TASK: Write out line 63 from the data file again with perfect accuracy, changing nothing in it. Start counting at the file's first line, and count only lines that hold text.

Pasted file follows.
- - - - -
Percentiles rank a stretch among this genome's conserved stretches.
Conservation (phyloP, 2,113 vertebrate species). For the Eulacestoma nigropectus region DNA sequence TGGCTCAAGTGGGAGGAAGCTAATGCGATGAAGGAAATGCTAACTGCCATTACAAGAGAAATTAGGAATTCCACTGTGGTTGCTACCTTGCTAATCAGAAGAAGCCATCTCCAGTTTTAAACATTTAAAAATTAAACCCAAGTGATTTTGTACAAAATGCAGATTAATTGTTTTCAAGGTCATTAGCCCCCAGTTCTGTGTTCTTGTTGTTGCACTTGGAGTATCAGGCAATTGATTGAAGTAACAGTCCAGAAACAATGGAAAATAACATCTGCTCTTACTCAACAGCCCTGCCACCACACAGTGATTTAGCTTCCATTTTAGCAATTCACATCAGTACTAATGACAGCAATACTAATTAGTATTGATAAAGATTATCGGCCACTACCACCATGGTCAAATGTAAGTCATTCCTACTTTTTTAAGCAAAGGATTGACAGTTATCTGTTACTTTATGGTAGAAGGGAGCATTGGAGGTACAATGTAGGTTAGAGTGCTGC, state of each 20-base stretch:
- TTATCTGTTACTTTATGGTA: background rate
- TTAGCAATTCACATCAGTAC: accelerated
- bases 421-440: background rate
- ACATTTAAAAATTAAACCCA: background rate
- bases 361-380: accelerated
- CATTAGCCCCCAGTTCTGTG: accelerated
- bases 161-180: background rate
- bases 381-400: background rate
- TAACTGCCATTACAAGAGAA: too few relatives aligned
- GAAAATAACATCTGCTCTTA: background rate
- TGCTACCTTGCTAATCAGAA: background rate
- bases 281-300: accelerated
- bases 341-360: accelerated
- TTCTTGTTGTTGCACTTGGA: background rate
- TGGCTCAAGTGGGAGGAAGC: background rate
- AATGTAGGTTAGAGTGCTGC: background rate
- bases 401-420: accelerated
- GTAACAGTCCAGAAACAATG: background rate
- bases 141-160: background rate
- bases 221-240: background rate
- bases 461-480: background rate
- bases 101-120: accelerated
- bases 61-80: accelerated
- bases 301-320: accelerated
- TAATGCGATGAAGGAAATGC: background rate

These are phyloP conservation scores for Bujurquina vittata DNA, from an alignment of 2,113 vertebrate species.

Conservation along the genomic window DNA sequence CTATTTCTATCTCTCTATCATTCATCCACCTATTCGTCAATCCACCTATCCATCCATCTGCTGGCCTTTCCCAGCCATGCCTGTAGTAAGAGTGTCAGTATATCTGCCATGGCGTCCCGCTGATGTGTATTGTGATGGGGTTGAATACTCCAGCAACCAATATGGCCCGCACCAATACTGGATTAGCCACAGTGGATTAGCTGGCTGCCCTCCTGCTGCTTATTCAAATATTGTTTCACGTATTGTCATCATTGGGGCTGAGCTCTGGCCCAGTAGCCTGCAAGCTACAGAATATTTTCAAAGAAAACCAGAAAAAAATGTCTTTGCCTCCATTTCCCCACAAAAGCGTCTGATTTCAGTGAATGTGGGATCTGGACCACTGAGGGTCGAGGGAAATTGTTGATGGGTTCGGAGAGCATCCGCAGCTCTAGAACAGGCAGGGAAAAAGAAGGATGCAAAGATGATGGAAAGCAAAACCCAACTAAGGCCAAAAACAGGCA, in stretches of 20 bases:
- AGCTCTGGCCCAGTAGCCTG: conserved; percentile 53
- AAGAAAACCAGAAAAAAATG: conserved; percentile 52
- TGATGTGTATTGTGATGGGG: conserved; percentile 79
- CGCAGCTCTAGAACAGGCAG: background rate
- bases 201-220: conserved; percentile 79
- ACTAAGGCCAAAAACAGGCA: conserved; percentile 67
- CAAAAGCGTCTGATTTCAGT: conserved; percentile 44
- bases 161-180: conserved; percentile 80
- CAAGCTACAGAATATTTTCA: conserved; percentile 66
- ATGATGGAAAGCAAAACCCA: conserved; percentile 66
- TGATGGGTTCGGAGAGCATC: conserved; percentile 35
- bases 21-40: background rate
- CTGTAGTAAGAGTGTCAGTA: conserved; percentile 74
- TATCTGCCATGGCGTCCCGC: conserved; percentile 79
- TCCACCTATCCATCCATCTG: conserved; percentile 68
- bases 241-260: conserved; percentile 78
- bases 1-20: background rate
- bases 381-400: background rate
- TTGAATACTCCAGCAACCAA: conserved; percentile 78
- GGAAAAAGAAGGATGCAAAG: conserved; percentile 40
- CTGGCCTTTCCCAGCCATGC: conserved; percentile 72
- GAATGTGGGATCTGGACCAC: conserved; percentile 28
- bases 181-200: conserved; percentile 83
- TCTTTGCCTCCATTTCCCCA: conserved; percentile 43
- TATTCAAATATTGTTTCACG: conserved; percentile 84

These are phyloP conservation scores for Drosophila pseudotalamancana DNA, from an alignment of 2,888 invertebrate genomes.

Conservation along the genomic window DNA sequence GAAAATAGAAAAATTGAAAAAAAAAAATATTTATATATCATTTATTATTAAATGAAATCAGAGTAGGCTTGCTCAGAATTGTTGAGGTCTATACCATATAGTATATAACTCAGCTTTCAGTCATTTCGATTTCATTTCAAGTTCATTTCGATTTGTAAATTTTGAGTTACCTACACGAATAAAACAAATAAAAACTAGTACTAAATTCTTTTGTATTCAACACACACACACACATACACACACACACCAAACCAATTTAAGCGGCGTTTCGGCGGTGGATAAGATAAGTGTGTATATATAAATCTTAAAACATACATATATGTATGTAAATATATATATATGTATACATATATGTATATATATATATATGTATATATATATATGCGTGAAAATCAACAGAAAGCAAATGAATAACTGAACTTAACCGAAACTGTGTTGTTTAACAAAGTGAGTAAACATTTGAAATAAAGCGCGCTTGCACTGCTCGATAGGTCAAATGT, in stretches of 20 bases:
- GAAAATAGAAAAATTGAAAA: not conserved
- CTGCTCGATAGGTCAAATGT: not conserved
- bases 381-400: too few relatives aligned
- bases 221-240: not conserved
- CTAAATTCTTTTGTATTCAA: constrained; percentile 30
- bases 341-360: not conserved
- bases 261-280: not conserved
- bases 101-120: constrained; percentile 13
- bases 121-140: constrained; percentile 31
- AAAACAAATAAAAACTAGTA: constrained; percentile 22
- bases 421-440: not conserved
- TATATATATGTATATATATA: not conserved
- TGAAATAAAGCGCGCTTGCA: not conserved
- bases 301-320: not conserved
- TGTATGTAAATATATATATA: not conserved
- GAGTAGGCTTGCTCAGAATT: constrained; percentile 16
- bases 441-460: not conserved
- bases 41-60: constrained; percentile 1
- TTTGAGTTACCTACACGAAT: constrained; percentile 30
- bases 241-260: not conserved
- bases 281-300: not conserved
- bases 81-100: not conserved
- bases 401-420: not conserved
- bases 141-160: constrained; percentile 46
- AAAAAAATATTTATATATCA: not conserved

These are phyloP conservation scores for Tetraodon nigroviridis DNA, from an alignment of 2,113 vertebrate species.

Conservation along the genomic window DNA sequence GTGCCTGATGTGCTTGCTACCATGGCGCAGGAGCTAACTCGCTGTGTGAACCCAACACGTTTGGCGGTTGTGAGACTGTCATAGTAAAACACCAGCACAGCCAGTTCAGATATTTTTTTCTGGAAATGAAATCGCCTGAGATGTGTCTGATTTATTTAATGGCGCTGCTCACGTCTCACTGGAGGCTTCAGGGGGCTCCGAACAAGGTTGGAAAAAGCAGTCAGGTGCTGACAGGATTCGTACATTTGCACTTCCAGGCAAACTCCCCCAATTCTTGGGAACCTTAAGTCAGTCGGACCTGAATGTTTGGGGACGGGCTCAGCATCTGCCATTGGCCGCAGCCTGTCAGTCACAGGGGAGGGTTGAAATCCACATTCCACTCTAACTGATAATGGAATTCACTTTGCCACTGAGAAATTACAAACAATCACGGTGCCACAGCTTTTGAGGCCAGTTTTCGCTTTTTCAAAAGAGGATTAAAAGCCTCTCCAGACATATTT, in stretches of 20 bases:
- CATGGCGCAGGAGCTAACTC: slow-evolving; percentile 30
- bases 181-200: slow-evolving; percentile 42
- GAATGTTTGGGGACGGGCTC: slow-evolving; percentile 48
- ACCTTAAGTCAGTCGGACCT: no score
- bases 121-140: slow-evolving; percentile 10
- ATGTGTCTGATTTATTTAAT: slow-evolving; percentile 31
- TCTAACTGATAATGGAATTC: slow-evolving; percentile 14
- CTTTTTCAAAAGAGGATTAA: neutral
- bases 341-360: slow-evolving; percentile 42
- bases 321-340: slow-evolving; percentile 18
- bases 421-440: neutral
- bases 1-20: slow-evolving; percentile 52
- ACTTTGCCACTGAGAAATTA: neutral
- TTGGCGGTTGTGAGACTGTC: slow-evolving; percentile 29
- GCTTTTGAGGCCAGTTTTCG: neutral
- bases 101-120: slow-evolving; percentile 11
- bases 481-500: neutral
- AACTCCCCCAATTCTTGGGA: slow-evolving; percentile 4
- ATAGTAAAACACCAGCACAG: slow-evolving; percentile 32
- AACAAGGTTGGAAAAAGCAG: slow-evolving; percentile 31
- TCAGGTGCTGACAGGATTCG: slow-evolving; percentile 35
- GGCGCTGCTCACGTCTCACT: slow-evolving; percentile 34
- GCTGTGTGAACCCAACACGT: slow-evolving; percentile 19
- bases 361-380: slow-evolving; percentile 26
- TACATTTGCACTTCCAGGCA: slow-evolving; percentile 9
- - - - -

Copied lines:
- bases 261-280: not conserved